16.7 ‘ensure responsible, inclusive, participatory and representative decision making at all levels’
VPAs are inclusive. A VPA partner country’s government cannot move forward without stakeholders. The private sector needs to find compromise with communities. Under a VPA, a country’s forest administration finds it difficult to take decisions without first discussing and perhaps making compromises with other affected forest stakeholders, be they other government departments, forest communities, NGOs, or chainsaw loggers.
VPAs bring all of these players into the same discussion. This is not easy– in many countries, governments have never before had to manage a multistakeholder process. As part of the inclusive VPA approach, the EC and EU member states have targeted financing through FAO and their own direct support to strengthen the capacity of stakeholders to organise, understand issues and tools, develop positions and engage the political apparatus. This is particularly important for stakeholders that are not well-organised or familiar with such a process such as small and medium enterprises, civil society groups and indigenous peoples.
The requirement for VPA processes to include national participation and consensus building has led to structures being created for both national dialogue and for dialogue within stakeholder groups. In all countries that have signed a VPA these participatory structures have continued into the VPA’s implementation phase. Every VPA process has seen this improve over time. Thus, VPAs not only foster participation but also institutionalise it through such structures, which meet regularly and are the means by which trust and collaboration develop.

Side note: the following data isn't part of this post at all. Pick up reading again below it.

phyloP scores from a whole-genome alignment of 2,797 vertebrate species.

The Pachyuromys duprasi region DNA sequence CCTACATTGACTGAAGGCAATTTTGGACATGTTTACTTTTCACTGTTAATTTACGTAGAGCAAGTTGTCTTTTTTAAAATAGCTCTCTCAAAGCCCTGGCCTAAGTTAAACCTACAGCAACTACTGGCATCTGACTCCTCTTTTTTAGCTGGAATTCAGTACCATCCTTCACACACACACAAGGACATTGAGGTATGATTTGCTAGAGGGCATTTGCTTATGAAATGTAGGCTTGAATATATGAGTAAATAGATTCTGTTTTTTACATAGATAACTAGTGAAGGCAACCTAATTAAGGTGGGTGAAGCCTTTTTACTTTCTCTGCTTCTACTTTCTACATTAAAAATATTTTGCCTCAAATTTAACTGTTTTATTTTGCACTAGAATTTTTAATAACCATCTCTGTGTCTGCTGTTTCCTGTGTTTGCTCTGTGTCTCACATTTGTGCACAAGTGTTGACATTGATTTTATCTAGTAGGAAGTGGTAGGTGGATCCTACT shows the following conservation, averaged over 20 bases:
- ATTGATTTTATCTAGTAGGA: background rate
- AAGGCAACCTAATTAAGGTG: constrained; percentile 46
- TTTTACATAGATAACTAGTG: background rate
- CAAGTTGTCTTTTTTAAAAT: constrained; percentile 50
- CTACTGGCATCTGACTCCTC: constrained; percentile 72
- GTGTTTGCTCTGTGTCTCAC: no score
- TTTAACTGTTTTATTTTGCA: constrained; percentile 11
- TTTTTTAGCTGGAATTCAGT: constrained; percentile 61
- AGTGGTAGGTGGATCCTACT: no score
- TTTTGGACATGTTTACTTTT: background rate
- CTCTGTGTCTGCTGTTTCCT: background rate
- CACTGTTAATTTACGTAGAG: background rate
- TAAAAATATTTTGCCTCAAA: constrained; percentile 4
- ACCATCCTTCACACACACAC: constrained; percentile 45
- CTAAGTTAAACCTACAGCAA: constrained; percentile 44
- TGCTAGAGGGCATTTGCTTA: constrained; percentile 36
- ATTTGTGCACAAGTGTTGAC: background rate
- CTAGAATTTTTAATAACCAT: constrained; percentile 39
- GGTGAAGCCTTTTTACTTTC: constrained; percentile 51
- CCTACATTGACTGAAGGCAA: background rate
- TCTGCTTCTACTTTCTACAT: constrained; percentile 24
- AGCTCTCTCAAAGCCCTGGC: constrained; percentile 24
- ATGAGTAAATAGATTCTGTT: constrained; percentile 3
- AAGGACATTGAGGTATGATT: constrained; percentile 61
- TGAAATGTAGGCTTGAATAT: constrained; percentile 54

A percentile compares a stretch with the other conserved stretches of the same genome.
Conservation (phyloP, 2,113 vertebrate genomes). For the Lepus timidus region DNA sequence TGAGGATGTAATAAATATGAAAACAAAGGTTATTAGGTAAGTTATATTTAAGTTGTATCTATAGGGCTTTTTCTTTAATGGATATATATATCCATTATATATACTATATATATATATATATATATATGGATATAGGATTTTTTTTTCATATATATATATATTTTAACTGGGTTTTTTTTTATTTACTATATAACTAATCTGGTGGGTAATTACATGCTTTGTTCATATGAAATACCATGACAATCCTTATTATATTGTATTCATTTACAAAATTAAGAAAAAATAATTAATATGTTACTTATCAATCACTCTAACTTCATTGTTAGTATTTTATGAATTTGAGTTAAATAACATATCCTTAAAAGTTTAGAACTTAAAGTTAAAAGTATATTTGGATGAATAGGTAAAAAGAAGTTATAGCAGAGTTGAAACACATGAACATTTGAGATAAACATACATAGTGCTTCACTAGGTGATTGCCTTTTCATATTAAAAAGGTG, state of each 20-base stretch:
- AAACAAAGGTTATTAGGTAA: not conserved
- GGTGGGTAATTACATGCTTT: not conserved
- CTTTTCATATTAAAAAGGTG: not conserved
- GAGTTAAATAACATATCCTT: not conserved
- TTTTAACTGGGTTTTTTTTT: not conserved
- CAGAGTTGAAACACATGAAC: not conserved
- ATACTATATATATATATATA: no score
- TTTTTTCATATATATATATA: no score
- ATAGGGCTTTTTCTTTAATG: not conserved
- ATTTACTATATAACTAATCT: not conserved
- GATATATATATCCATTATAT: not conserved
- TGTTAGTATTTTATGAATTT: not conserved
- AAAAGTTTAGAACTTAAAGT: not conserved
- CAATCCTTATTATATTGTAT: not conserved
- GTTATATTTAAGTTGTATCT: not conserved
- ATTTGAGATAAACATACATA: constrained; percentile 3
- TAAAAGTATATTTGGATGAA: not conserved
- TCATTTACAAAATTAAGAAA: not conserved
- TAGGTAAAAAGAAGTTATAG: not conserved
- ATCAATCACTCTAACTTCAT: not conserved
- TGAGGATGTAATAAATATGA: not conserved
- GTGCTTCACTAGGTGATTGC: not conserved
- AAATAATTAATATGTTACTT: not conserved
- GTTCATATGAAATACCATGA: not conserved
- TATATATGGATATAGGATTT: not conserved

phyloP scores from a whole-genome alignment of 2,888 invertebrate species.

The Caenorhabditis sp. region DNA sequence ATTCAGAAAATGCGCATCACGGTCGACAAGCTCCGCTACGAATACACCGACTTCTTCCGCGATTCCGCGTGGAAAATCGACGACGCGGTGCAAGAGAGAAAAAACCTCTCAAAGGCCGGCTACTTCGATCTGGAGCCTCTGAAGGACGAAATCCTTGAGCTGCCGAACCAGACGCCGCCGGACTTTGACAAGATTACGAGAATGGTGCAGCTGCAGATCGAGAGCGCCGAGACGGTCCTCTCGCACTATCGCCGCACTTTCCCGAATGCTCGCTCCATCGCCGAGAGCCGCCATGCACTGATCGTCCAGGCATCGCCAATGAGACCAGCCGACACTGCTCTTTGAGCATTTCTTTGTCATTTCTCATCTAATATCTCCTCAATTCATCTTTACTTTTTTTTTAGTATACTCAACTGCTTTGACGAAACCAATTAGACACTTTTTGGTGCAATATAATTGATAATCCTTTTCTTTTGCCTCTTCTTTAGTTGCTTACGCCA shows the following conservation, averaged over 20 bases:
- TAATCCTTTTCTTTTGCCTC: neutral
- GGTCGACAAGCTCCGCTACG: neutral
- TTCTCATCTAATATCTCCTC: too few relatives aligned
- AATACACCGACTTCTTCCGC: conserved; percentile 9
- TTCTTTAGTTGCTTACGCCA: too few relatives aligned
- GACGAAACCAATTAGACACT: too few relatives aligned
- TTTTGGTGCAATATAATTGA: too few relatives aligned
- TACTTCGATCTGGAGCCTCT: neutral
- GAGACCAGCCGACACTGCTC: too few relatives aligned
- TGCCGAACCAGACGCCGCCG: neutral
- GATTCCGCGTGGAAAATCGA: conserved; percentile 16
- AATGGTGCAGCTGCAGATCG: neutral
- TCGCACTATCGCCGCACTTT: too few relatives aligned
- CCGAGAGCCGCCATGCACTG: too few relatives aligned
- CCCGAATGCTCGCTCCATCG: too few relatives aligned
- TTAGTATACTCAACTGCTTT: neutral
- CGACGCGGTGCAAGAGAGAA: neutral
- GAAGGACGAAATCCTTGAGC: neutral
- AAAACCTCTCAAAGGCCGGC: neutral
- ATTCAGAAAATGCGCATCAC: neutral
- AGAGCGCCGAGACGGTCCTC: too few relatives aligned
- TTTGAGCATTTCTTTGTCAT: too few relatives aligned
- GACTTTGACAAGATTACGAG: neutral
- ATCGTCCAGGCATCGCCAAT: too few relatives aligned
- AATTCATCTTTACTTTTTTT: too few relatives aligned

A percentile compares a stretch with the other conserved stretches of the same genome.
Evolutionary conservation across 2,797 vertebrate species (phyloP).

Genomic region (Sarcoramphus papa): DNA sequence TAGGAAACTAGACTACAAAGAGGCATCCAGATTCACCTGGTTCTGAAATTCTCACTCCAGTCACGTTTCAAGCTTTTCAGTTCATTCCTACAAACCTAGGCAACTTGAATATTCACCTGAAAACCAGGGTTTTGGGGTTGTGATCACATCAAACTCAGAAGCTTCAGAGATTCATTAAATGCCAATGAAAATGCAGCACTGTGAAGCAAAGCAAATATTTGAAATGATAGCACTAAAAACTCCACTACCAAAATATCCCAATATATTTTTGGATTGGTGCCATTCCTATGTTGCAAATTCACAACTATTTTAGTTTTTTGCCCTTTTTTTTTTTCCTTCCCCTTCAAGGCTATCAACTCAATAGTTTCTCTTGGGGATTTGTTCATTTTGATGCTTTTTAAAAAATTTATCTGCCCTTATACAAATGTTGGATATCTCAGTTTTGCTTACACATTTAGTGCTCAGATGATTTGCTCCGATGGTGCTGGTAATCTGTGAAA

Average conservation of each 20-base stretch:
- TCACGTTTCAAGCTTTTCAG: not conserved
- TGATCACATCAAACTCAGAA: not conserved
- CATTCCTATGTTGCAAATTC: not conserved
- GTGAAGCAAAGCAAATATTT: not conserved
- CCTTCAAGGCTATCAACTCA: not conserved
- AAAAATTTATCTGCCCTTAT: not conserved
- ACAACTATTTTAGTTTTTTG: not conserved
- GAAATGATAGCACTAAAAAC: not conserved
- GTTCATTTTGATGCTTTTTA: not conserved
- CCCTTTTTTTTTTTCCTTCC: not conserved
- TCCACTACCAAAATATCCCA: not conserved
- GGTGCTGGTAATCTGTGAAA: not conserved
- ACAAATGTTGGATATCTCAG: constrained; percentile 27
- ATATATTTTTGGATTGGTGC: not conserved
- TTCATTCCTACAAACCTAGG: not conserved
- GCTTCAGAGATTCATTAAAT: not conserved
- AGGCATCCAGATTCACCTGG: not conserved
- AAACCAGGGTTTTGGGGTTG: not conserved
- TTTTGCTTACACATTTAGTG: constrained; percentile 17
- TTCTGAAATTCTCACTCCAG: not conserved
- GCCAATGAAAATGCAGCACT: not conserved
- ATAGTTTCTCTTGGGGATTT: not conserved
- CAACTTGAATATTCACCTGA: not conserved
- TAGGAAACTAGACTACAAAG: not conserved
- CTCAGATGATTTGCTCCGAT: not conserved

In some cases, structures set up for VPA dialogue have been used to address issues beyond the remit of the VPA, such as conversion timber in Cameroon and conflict timber in Central African Republic.
The impact of this aspect of VPAs on governance is unique. Stakeholder voices have led to many changes in the forest sector including changes in the regulatory framework (government control procedures, accountability, transparency), legislative reform, financial benefits flowing back to communities, exposing corruption resulting in the ousting of top officials, and finally, have also resulted in governments seeing stakeholders as allies not problems.
- In the Central African Republic, the government turned to stakeholders for an open dialogue and to collectively reflect on accusations from Global Witness regarding conflict timber - this amidst political turbulence. This is profound in a broken country that never talked to civil society before and which could have just as easily turned to the pre-VPA norm of unilaterally making decisions.
The launch of the Multistakeholder Forestry Programme in Indonesia
The impact of VPAs on governance is unique: stakeholder voices have led to many changes in the forest sector